Landscapes are inherently unstable. Tectonic and climatic forces combine with the persistent movement of energy, wind, water, and material across Earths surface to result in evolving landforms. As society grows, it is increasingly important to understand the mechanisms, processes, and rates of surface change to (a) better characterize natural system behavior, variability, and resiliency, (b) predict future changes, assess risk and mitigate against associated hazards, and (c) provide context and insight into the specific role humans are playing in modifying the landscape.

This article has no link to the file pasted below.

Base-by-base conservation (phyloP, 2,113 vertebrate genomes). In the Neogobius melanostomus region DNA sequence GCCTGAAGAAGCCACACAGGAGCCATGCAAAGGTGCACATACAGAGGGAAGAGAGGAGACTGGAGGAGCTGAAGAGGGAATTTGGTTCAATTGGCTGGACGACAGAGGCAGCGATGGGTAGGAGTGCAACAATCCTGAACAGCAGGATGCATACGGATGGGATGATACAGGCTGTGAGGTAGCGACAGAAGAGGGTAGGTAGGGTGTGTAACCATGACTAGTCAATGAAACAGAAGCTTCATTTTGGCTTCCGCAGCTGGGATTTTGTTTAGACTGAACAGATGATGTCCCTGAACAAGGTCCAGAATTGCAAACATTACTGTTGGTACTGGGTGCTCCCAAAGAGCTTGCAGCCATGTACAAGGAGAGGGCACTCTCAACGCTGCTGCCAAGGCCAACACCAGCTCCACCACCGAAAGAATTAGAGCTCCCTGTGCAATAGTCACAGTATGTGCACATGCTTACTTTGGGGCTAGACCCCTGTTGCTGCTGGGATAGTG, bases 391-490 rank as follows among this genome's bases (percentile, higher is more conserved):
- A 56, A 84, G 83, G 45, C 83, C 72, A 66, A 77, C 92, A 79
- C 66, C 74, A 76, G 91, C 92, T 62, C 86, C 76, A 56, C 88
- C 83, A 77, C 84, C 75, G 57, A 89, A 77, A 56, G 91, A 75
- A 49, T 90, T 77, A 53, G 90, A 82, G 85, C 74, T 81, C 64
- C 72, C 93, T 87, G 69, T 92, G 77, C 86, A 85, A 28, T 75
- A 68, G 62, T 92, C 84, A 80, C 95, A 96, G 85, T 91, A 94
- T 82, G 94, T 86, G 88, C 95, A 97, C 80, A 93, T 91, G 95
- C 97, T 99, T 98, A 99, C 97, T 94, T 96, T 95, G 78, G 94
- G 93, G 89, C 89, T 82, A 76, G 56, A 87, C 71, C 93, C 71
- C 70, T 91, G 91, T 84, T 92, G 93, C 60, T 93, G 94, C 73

Surface processes research in Geological Sciences at UNC focuses on the geomorphic response to climatic and tectonic perturbations in mountain, continental interior, and coastal/arctic environments; deciphering landscape change from the sedimentary record; tracing chemical element movement throughout terrestrial and marine systems; and feedbacks between uplift, erosion, climate, and vegetation. Particular projects examine (1) the relationship between river channel form, active faulting, and sediment transport at the Himalayan front, (2) the effect of sea level rise on barrier islands along the North Carolina coast, (3) Antarctic margin sediments to improve climate change reconstructions, and (4) the influence of erosion on the evolution of the central Andes.